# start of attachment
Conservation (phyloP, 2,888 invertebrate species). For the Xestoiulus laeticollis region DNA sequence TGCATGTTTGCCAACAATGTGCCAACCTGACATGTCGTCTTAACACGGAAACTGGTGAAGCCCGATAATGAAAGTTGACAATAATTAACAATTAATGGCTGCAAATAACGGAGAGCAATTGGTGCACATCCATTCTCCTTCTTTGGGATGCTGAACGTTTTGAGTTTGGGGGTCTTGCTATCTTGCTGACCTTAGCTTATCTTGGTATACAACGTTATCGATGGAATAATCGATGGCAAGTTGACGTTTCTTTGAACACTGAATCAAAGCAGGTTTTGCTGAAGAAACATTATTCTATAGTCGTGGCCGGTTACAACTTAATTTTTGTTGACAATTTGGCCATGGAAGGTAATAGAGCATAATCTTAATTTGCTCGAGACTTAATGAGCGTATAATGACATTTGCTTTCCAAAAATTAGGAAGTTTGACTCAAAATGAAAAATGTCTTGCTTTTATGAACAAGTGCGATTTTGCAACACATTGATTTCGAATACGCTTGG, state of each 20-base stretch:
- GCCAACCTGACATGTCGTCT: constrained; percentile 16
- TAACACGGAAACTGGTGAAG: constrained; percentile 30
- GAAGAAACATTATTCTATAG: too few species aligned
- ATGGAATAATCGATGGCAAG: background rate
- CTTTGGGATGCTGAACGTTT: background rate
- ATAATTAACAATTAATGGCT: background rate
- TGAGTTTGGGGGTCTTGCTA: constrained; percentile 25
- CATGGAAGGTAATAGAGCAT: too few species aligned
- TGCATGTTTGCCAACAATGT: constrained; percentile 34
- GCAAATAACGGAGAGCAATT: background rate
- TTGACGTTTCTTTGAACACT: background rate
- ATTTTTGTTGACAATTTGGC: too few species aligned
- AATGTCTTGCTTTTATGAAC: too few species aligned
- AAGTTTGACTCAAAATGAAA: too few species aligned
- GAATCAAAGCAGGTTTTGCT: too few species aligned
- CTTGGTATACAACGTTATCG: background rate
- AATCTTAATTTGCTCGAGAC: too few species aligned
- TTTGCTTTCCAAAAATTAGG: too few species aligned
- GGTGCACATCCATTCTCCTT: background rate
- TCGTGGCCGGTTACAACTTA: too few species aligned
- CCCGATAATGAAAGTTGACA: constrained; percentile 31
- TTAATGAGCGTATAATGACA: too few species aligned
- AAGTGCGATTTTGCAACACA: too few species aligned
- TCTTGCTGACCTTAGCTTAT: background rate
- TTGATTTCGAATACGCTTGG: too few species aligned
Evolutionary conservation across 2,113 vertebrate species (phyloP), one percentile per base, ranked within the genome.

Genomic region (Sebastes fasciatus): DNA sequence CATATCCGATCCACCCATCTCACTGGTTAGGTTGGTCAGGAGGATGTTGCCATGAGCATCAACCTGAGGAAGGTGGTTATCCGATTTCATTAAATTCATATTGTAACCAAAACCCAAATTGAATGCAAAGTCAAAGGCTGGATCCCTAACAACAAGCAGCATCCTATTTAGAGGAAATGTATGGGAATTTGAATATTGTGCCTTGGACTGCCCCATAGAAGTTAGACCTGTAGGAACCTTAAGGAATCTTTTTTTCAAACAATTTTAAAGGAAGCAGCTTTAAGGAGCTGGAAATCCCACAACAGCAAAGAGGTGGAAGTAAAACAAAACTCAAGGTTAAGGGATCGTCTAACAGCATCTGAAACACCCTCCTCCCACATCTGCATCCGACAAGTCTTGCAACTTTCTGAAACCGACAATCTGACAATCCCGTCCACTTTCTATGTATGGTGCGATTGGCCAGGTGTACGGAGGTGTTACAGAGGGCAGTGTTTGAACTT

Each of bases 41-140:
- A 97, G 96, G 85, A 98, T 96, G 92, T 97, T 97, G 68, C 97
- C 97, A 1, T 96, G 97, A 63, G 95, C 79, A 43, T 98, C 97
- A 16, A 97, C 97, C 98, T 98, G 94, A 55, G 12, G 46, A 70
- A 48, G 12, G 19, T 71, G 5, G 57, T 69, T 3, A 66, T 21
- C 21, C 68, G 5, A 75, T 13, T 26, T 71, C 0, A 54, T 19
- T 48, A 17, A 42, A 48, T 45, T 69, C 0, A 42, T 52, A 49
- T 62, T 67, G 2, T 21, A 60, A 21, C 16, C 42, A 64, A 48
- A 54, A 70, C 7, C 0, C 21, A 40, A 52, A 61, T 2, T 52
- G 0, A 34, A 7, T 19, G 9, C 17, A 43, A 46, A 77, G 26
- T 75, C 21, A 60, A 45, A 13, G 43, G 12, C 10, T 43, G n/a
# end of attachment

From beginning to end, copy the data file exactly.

Conservation (phyloP, 2,888 invertebrate species). For the Xestoiulus laeticollis region DNA sequence TGCATGTTTGCCAACAATGTGCCAACCTGACATGTCGTCTTAACACGGAAACTGGTGAAGCCCGATAATGAAAGTTGACAATAATTAACAATTAATGGCTGCAAATAACGGAGAGCAATTGGTGCACATCCATTCTCCTTCTTTGGGATGCTGAACGTTTTGAGTTTGGGGGTCTTGCTATCTTGCTGACCTTAGCTTATCTTGGTATACAACGTTATCGATGGAATAATCGATGGCAAGTTGACGTTTCTTTGAACACTGAATCAAAGCAGGTTTTGCTGAAGAAACATTATTCTATAGTCGTGGCCGGTTACAACTTAATTTTTGTTGACAATTTGGCCATGGAAGGTAATAGAGCATAATCTTAATTTGCTCGAGACTTAATGAGCGTATAATGACATTTGCTTTCCAAAAATTAGGAAGTTTGACTCAAAATGAAAAATGTCTTGCTTTTATGAACAAGTGCGATTTTGCAACACATTGATTTCGAATACGCTTGG, state of each 20-base stretch:
- GCCAACCTGACATGTCGTCT: constrained; percentile 16
- TAACACGGAAACTGGTGAAG: constrained; percentile 30
- GAAGAAACATTATTCTATAG: too few species aligned
- ATGGAATAATCGATGGCAAG: background rate
- CTTTGGGATGCTGAACGTTT: background rate
- ATAATTAACAATTAATGGCT: background rate
- TGAGTTTGGGGGTCTTGCTA: constrained; percentile 25
- CATGGAAGGTAATAGAGCAT: too few species aligned
- TGCATGTTTGCCAACAATGT: constrained; percentile 34
- GCAAATAACGGAGAGCAATT: background rate
- TTGACGTTTCTTTGAACACT: background rate
- ATTTTTGTTGACAATTTGGC: too few species aligned
- AATGTCTTGCTTTTATGAAC: too few species aligned
- AAGTTTGACTCAAAATGAAA: too few species aligned
- GAATCAAAGCAGGTTTTGCT: too few species aligned
- CTTGGTATACAACGTTATCG: background rate
- AATCTTAATTTGCTCGAGAC: too few species aligned
- TTTGCTTTCCAAAAATTAGG: too few species aligned
- GGTGCACATCCATTCTCCTT: background rate
- TCGTGGCCGGTTACAACTTA: too few species aligned
- CCCGATAATGAAAGTTGACA: constrained; percentile 31
- TTAATGAGCGTATAATGACA: too few species aligned
- AAGTGCGATTTTGCAACACA: too few species aligned
- TCTTGCTGACCTTAGCTTAT: background rate
- TTGATTTCGAATACGCTTGG: too few species aligned
Evolutionary conservation across 2,113 vertebrate species (phyloP), one percentile per base, ranked within the genome.

Genomic region (Sebastes fasciatus): DNA sequence CATATCCGATCCACCCATCTCACTGGTTAGGTTGGTCAGGAGGATGTTGCCATGAGCATCAACCTGAGGAAGGTGGTTATCCGATTTCATTAAATTCATATTGTAACCAAAACCCAAATTGAATGCAAAGTCAAAGGCTGGATCCCTAACAACAAGCAGCATCCTATTTAGAGGAAATGTATGGGAATTTGAATATTGTGCCTTGGACTGCCCCATAGAAGTTAGACCTGTAGGAACCTTAAGGAATCTTTTTTTCAAACAATTTTAAAGGAAGCAGCTTTAAGGAGCTGGAAATCCCACAACAGCAAAGAGGTGGAAGTAAAACAAAACTCAAGGTTAAGGGATCGTCTAACAGCATCTGAAACACCCTCCTCCCACATCTGCATCCGACAAGTCTTGCAACTTTCTGAAACCGACAATCTGACAATCCCGTCCACTTTCTATGTATGGTGCGATTGGCCAGGTGTACGGAGGTGTTACAGAGGGCAGTGTTTGAACTT

Each of bases 41-140:
- A 97, G 96, G 85, A 98, T 96, G 92, T 97, T 97, G 68, C 97
- C 97, A 1, T 96, G 97, A 63, G 95, C 79, A 43, T 98, C 97
- A 16, A 97, C 97, C 98, T 98, G 94, A 55, G 12, G 46, A 70
- A 48, G 12, G 19, T 71, G 5, G 57, T 69, T 3, A 66, T 21
- C 21, C 68, G 5, A 75, T 13, T 26, T 71, C 0, A 54, T 19
- T 48, A 17, A 42, A 48, T 45, T 69, C 0, A 42, T 52, A 49
- T 62, T 67, G 2, T 21, A 60, A 21, C 16, C 42, A 64, A 48
- A 54, A 70, C 7, C 0, C 21, A 40, A 52, A 61, T 2, T 52
- G 0, A 34, A 7, T 19, G 9, C 17, A 43, A 46, A 77, G 26
- T 75, C 21, A 60, A 45, A 13, G 43, G 12, C 10, T 43, G n/a